Independent TD Michael Lowry has welcomed the recent added financial investment in the Irish health sector, and in particular the €40m announced for home care services. Same investment comes as part of an extra €500 million funding which has been added to our already overall Health Service Budget nationally for 2016, by Minister for Health Mr Simon Harris.
However Lowry warned, “Despite this new welcome allocation, serious challenges still continue to remain within the service, with demands for home help and home care packages continuing to grow.”
In particular Lowry pointed out, “Patients who are medically ready for hospital discharge continue to remain waiting in much needed hospital beds, due to our inability to access and put in place home supports.”
“More access to home supports”, stated Lowry, “could see patients living at home; instead of remaining in long-term residential care, should these appropriate services be made more readily available. This said problems are also arising in the number of older people already in receipt of home care, who have been identified as not receiving the number of help hours needed.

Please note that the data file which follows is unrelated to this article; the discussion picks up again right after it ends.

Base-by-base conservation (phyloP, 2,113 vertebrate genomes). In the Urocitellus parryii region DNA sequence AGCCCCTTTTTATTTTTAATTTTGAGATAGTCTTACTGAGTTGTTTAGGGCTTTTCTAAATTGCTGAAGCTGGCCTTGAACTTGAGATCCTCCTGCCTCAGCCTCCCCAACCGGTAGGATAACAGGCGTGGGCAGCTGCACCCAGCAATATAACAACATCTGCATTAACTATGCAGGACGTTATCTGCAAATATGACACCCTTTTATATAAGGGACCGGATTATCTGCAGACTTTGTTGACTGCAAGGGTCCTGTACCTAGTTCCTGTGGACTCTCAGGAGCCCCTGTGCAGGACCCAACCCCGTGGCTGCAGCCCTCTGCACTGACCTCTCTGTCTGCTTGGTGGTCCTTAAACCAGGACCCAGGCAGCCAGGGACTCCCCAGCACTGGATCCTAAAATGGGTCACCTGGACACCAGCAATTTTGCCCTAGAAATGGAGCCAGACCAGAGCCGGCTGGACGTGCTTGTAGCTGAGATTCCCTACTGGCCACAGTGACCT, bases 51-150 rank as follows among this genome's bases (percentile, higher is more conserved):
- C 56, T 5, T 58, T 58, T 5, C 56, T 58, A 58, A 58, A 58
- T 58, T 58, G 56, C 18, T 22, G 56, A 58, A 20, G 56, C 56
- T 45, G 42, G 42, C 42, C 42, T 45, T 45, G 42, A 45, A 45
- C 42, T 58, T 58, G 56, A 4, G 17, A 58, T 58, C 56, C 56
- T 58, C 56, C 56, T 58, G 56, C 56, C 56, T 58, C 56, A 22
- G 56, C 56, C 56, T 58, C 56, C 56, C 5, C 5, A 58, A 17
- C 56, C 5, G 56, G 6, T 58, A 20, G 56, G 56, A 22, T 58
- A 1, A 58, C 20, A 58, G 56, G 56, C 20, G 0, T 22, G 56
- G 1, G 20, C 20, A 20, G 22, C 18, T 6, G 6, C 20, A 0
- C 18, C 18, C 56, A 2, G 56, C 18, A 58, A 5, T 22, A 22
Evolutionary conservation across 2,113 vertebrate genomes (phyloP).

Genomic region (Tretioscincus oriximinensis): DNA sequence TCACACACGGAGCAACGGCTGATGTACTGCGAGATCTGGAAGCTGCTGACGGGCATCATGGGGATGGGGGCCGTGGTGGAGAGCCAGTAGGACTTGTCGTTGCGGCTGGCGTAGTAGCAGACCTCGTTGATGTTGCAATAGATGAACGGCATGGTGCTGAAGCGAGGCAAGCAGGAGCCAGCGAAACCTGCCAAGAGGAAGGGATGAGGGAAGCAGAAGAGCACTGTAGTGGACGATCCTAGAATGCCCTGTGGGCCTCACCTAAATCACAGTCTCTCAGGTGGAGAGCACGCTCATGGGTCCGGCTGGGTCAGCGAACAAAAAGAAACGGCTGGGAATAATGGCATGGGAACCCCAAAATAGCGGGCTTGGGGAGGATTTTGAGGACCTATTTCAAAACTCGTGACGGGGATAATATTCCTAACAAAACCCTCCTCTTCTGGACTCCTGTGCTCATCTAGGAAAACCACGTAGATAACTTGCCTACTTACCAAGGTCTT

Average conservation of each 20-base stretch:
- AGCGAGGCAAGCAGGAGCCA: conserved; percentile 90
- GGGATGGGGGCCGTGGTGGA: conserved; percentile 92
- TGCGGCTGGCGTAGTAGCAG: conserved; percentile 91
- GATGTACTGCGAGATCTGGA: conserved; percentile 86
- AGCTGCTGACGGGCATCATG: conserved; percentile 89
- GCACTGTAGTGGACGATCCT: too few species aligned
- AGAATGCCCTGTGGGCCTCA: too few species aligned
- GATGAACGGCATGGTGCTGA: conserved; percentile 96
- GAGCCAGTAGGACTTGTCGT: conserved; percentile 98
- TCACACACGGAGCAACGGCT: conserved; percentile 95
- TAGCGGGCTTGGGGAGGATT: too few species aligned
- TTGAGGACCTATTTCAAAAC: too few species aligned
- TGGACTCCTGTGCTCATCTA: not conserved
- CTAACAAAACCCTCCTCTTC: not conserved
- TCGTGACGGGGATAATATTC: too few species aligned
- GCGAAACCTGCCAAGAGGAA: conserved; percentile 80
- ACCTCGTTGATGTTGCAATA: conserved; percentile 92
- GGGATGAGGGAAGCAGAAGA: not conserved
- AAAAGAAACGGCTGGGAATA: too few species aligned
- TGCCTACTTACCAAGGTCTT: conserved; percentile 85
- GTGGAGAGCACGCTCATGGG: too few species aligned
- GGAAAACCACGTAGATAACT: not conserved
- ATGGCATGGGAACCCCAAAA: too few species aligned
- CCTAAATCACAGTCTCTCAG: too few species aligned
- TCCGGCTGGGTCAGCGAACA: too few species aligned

It is readily acknowledged that many more patients could be at home”, continued Lowry, “where they themselves want to be; where their families want them to be; and where Government policy says they should be. However we are simply not providing these necessary homecare supports and this present situation goes completely against Governmental stated objectives of caring for individuals within our communities.
In particular over the past number of years Health Care in its entirety across Tipperary has faced utter devastation through serious financial cuts, e.g. South Tipp General Hospital, Our Lady’s hospital Cashel, Dean Maxwell Roscrea, Mount Sion Tipperary, the effects of which can only be described as terrifying and a gross burden on our most vulnerable. To this end I will now be seeking an assurance from Minister Harris that a fair share of this much needed new funding will be made available to Co. Tipperary.
This new investment in our community care services is indeed a most positive development, however we now need to put in place a system that provides for more appropriate homecare services and packages. This will enable many more of our citizens to return to live in their own homes under a more tailored care plan, which in turn will be one step closer to solving our current hospital overcrowding”, concluded Lowry.